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“Discourse on identities is devoid of history even if obsessed with it”
An interview with Odete
Artwork by Odete - winner grant RExFORM

Odete is the winner of the first edition of RExFORM – International Performance Project, that is born of the collaboration between maat and BoCA, with the intent to promote contemporary artistic creation, following the evolution of the concept of performance, understood as a collaborative practice with ramifications that involve new concepts of theatricality, choreography, and medium. The artist proposes to present at maat a performance which “breaks the performative exposure that transforms our bodies in merchandise, to lie about history so we can reshape the future”. It’s the culmination of a piece about shadows and politics that Odete has developed since she started creating. 

 

A multidisciplinary artist, Odete (b. 1995, Porto) develops a body of work that operates in the field of music, visual arts, performance, and theatre. Her work is explicitly autobiographical, making clear the connections between personal and political. In 2013, she graduated from ACE (Contemporary Drama Academy) in Porto, where she attended the performative arts course, in the field of Acting. Currently, Odete is researching secret societies, new ways of thinking archaeology, and science fiction. In this conversation, she speaks about manipulating history, identity, and the immateriality of music.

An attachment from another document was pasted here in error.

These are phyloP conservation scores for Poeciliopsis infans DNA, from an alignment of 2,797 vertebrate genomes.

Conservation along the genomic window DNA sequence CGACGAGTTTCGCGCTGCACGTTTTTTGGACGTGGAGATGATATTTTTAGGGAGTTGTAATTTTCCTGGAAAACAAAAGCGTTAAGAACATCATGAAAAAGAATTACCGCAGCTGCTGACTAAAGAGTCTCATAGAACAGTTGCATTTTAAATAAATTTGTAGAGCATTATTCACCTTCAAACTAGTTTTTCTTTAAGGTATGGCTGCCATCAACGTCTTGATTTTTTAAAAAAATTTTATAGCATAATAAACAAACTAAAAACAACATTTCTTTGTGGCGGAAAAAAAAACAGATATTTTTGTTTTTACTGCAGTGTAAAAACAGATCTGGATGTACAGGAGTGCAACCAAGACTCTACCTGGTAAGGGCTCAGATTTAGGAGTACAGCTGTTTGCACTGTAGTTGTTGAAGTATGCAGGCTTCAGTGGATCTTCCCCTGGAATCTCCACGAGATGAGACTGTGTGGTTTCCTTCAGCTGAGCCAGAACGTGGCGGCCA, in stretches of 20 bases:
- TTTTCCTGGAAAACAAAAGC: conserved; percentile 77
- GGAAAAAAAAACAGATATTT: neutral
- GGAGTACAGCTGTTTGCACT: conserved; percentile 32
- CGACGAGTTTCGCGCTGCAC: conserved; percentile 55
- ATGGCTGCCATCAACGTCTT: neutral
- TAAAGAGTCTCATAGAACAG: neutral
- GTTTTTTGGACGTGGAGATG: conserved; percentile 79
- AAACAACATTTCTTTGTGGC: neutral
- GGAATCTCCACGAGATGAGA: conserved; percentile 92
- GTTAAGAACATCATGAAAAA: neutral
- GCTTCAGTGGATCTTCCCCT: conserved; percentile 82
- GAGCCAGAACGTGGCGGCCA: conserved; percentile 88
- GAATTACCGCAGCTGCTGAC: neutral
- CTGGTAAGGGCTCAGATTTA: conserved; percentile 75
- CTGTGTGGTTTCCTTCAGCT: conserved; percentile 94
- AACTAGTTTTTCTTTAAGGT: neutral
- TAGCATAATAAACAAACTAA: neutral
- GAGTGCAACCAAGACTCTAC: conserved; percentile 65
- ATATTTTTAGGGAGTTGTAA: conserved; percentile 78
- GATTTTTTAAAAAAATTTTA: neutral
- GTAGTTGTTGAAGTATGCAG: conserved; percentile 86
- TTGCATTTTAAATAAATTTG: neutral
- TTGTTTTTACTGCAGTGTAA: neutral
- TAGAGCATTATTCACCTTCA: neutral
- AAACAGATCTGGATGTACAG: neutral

Elisabete Sá / maat

The project with which you won the first edition of RExFORM proposes lying about history, the past. Why that need?  

 

Odete 

The need to lie about the past comes from the idea that the past doesn’t include me. Doesn’t include a series of “types” of bodies, of positions, for which it is not beneficial to have history, to have ancestors. The past that I am speaking of is the one we have access to in the most basic way: the written past, the past of leftovers, the object-past. Therefore, History. And if this past is history it is necessarily strategic – not authentic, not complete, not real. I say this in the sense that there are truth production techniques that benefit certain versions of history, certain groups, certain movements. The so-called “Discoveries” are a clear form of history as political strategy: they want to compose a definition of colonial violence… as nonviolent. They want to transform the vision we have of non-European civilisations as “discovered” by us, as inferior. You know what I am talking about, I hope. It is this writing of history that I am denouncing, in a way, while also lying about it. If all history is lying, if all writing produces truths from the ruins of archaeology so… why can’t I apply those techniques and also lie, including my body in a history that has always stepped on it? And it’s not even just history but also archaeology. There are paradigm changes in archaeology that ended up permanently changing how we think about the Neolithic and the Paleolithic, like the discoveries in Çatalhöyük, where the constant representation of femininity lead to the hypothesis of a matrilineal and goddess focused society (until those discoveries, the ancient symbols of femininity were read as simple fertility props, and not as the centre of a society that tends to the feminine possibility of the body and life). And the fact that objects, the found ruins, don’t have a firm reading, and are not a truth in themselves, ends up also provoking in me, readings about them. Paranoid readings that try to see the past as a key to the present, that try to find justifications for my body in the stone corroded by time.